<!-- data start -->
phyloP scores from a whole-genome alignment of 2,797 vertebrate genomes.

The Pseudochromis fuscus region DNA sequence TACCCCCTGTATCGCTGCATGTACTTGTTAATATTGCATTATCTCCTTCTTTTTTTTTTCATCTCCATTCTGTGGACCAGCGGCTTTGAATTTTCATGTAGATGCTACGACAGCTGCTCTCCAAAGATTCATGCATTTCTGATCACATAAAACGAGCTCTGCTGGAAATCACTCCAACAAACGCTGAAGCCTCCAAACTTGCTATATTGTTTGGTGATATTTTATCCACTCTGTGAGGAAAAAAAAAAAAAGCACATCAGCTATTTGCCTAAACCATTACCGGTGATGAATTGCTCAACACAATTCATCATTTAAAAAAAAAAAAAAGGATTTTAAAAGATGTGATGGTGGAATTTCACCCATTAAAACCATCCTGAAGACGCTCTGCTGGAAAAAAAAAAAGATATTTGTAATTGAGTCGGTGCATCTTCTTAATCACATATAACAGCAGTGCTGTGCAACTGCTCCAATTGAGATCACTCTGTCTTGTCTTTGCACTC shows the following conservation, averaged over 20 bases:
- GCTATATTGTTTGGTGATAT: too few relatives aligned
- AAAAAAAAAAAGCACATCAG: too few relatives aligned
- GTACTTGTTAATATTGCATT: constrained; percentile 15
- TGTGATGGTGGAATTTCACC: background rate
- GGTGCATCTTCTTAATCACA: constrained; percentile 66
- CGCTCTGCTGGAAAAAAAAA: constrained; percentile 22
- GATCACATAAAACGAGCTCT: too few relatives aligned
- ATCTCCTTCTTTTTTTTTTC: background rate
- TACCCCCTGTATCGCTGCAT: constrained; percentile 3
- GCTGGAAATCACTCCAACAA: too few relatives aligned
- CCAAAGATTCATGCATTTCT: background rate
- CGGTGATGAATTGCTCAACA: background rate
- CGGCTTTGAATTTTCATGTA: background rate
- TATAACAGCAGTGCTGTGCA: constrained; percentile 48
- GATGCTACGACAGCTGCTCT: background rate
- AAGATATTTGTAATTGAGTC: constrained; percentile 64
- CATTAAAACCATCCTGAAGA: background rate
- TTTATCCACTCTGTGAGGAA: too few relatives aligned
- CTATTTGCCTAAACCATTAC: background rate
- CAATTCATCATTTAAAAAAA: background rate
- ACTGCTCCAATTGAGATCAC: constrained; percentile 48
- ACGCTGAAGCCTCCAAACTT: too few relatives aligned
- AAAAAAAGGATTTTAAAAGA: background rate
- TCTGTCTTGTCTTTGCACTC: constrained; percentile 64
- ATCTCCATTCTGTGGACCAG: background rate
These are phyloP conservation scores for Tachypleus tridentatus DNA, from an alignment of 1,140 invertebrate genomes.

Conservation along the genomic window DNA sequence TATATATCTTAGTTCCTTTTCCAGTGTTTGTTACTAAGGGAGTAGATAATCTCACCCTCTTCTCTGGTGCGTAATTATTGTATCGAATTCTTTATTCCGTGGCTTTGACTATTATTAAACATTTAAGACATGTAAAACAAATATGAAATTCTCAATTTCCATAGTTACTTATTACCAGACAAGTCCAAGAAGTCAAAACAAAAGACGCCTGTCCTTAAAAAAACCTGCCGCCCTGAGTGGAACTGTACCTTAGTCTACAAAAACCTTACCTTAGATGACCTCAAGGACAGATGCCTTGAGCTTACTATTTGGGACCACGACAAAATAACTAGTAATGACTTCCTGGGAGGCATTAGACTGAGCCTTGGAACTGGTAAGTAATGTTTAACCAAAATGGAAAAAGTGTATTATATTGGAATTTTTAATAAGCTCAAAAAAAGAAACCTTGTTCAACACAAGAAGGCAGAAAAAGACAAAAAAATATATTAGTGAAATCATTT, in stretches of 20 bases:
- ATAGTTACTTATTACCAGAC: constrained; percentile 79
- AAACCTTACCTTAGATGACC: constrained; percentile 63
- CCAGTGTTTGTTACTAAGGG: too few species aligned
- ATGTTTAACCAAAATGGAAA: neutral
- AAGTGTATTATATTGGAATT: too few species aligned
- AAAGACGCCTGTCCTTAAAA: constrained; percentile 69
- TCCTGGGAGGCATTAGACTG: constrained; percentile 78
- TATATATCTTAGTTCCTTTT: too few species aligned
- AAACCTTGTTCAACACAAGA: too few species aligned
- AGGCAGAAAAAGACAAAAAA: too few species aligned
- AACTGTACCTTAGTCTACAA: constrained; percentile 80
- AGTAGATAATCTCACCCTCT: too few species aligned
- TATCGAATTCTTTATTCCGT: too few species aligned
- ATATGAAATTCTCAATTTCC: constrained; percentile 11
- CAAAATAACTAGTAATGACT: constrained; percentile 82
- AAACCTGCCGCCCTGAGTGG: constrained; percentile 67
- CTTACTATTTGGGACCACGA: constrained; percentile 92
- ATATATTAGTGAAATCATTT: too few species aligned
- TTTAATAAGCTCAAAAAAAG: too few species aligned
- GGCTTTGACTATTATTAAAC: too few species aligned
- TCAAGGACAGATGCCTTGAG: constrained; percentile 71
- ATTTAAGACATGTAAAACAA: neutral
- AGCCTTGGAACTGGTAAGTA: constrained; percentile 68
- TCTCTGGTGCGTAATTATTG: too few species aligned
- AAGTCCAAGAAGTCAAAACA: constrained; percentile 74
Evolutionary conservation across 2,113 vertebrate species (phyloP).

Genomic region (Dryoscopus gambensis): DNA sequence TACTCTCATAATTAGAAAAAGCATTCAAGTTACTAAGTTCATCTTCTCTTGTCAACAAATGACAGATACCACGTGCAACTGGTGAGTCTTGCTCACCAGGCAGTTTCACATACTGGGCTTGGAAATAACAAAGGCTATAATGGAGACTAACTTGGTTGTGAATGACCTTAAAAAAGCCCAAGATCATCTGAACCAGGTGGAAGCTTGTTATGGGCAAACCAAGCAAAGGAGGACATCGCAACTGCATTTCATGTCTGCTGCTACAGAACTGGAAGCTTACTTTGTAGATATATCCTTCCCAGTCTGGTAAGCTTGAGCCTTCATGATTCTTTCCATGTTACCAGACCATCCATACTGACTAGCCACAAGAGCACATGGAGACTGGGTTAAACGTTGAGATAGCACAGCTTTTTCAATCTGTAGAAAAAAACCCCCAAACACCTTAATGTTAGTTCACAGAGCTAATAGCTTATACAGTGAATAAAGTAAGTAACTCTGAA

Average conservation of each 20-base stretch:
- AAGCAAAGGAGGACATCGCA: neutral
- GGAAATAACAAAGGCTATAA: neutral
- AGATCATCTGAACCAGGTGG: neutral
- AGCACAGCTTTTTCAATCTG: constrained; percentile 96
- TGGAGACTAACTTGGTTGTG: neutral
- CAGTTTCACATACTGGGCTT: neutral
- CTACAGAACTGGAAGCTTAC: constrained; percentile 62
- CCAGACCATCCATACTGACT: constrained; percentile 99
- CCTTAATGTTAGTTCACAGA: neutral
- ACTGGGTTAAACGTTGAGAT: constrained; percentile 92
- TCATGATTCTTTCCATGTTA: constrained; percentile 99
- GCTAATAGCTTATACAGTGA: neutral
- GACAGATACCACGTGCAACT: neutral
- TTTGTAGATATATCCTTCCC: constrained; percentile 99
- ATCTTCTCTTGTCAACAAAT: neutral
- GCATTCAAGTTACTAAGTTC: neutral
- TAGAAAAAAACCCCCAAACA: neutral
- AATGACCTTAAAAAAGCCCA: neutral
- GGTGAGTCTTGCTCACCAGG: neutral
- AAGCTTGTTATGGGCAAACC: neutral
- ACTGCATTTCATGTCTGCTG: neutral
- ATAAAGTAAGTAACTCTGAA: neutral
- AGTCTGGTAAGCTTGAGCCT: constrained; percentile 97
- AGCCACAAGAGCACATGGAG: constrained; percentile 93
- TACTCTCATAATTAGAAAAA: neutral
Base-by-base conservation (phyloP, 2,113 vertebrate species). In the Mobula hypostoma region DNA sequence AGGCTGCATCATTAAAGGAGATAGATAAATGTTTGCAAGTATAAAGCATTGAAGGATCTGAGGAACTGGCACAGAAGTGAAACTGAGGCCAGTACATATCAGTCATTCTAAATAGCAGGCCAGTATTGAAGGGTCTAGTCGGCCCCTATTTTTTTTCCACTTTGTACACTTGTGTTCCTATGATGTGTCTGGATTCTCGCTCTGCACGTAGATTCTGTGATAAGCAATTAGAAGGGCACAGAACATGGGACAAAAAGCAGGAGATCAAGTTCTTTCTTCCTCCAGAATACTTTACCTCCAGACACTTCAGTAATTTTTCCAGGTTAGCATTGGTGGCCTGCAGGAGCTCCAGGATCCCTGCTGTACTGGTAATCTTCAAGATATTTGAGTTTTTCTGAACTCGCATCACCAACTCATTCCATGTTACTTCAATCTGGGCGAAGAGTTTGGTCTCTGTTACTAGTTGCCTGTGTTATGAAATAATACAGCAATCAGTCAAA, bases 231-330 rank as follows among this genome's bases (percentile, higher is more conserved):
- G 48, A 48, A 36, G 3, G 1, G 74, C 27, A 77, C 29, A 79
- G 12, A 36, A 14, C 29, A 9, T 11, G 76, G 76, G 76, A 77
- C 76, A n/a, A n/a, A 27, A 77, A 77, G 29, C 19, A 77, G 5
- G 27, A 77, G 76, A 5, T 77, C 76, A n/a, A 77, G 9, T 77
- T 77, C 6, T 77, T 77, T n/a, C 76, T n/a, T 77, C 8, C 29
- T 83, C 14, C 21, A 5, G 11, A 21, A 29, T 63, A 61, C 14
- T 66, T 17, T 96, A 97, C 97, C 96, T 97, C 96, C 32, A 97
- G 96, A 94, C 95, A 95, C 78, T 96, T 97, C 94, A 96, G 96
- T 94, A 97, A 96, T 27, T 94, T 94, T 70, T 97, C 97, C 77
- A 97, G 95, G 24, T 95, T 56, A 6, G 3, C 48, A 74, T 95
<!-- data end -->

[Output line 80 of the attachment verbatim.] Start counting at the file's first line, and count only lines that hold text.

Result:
- AGTCTGGTAAGCTTGAGCCT: constrained; percentile 97